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The skinniest building in Midtown Manhattan

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Dark and grimy Midtown blocks are loaded with hidden treasures. Take this slender walkup at 19 West 46th Street, for example.

It dates back to 1865, when West 46th Street between Fifth and Sixth Avenues was a quaint residential block close to the Croton Reservoir rather than a corridor of small businesses in the shadow of Rockefeller Center and Grand Central Terminal.

I didn’t measure the building, but I wish I had.

Number 19 is so skinny, there’s only room for one window per floor, not including the ground-floor restaurant space.

Diminishing it even further are the two loft buildings (one with gorgeous Art Deco designs) that sit just in front of it.

These two relative newcomers to the block crowd out their skinny neighbor, so it gets even less light and love from passersby.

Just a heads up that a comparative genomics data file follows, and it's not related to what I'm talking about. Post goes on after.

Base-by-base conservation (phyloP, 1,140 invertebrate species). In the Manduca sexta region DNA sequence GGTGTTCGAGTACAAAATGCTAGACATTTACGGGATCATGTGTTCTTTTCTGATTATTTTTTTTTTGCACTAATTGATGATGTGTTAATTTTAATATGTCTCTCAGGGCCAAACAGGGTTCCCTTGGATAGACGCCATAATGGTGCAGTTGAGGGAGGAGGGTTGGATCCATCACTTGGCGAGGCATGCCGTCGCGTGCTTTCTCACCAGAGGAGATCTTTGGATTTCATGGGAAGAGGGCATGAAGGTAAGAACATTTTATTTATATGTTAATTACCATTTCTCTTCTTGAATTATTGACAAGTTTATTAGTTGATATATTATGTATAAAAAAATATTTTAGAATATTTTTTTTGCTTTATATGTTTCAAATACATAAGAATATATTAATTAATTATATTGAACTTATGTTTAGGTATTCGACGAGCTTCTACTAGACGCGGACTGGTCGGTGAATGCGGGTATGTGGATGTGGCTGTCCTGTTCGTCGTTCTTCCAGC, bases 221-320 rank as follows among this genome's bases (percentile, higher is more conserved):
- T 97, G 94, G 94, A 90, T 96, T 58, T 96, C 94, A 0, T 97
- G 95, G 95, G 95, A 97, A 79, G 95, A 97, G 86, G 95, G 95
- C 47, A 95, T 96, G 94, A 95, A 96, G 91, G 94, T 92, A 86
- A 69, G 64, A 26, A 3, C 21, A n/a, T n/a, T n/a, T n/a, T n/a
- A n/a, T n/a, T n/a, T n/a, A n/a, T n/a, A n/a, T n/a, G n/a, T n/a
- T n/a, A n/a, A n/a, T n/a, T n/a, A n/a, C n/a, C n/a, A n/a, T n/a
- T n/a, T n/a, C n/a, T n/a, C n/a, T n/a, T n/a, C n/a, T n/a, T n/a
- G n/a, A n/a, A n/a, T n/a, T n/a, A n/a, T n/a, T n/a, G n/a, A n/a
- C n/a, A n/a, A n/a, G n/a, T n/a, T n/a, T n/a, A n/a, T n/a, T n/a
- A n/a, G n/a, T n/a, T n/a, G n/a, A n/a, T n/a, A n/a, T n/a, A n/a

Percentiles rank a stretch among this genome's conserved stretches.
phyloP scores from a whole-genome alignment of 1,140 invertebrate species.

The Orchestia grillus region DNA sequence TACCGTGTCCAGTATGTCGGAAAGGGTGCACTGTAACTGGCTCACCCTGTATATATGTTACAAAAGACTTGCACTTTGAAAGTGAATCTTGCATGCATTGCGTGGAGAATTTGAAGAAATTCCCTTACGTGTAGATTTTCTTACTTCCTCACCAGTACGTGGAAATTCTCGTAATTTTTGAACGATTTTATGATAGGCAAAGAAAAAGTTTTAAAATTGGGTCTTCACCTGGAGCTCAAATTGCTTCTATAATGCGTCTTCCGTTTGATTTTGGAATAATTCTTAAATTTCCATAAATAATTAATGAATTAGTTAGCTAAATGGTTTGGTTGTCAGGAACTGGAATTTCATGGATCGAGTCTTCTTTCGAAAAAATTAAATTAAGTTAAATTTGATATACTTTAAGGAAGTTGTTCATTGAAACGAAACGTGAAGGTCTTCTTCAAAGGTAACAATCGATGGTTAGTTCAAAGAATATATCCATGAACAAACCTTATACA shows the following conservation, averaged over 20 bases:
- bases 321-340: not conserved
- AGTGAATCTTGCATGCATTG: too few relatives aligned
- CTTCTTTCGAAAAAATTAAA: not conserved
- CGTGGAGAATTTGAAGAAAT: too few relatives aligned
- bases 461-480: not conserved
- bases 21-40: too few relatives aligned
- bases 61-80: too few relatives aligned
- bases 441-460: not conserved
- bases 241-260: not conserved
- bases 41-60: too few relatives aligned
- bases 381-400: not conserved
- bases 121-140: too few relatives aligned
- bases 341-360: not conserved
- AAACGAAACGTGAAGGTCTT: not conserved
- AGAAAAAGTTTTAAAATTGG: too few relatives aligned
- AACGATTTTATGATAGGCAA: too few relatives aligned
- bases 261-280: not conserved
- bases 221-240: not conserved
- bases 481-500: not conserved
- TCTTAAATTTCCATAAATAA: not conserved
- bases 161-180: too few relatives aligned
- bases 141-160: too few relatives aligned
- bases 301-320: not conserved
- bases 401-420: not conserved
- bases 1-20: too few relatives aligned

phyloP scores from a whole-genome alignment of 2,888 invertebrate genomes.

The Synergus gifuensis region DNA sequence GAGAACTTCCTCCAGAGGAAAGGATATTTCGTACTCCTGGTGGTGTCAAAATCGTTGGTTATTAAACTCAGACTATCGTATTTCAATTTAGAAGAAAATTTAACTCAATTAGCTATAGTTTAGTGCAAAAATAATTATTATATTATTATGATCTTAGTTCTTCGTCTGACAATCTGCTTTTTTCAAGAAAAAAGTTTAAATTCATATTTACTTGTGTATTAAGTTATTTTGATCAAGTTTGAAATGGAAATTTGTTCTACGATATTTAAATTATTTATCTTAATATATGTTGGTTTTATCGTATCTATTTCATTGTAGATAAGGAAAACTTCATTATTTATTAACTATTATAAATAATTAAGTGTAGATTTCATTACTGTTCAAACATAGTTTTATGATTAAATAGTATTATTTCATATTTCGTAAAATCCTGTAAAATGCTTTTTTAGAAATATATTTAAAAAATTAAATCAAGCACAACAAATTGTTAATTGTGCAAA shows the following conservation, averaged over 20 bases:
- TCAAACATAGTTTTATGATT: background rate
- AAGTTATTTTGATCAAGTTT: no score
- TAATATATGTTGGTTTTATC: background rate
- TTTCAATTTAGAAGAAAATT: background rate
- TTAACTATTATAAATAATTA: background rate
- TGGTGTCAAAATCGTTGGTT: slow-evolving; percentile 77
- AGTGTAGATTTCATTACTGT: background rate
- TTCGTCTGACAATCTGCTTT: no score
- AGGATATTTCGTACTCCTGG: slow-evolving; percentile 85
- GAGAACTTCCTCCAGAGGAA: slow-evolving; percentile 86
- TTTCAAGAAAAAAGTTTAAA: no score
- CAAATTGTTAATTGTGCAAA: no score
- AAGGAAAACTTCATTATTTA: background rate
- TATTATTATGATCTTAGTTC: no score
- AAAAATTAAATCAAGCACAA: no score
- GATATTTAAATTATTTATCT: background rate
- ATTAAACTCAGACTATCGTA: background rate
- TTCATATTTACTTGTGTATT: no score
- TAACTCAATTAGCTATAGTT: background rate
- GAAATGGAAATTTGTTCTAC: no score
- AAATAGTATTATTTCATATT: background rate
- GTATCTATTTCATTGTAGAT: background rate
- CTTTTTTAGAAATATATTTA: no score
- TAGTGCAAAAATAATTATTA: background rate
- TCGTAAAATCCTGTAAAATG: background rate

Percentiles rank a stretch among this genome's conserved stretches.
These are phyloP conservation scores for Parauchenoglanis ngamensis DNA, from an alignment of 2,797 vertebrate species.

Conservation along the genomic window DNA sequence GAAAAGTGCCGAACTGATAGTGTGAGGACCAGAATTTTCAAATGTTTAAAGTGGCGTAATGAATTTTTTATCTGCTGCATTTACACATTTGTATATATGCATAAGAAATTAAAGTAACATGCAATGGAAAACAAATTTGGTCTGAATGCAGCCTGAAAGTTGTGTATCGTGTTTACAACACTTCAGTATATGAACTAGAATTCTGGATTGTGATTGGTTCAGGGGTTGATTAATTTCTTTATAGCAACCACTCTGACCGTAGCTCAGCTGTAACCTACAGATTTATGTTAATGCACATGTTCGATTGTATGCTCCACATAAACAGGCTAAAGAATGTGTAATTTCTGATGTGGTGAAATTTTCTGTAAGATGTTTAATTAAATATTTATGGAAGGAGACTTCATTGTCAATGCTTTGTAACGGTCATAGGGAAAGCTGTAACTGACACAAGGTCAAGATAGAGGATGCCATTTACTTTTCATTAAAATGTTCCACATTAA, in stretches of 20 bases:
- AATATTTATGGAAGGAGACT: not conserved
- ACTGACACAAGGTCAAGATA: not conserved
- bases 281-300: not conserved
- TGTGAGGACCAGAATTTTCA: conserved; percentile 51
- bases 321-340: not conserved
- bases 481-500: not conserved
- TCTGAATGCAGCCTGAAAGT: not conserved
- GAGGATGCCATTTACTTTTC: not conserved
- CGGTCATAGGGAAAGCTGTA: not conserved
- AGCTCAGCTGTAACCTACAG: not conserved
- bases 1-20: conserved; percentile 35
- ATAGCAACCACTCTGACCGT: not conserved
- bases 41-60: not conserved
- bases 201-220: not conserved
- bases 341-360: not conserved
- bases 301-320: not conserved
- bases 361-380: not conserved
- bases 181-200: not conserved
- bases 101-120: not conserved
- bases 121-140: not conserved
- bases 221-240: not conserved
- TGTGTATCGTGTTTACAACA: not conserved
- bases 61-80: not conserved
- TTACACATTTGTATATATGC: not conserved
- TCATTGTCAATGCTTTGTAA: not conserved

And that slate mansard roof! It’s hard not to romanticize this 19th century holdout, even though it isn’t in the best shape.

I can’t help but think of it as a testament to what a developer will build with a fraction of the size of a regular building lot, as well as how little space New Yorkers need.

And of course, it’s proof that some of the most interesting buildings in the city are on the streets where you least expect them.



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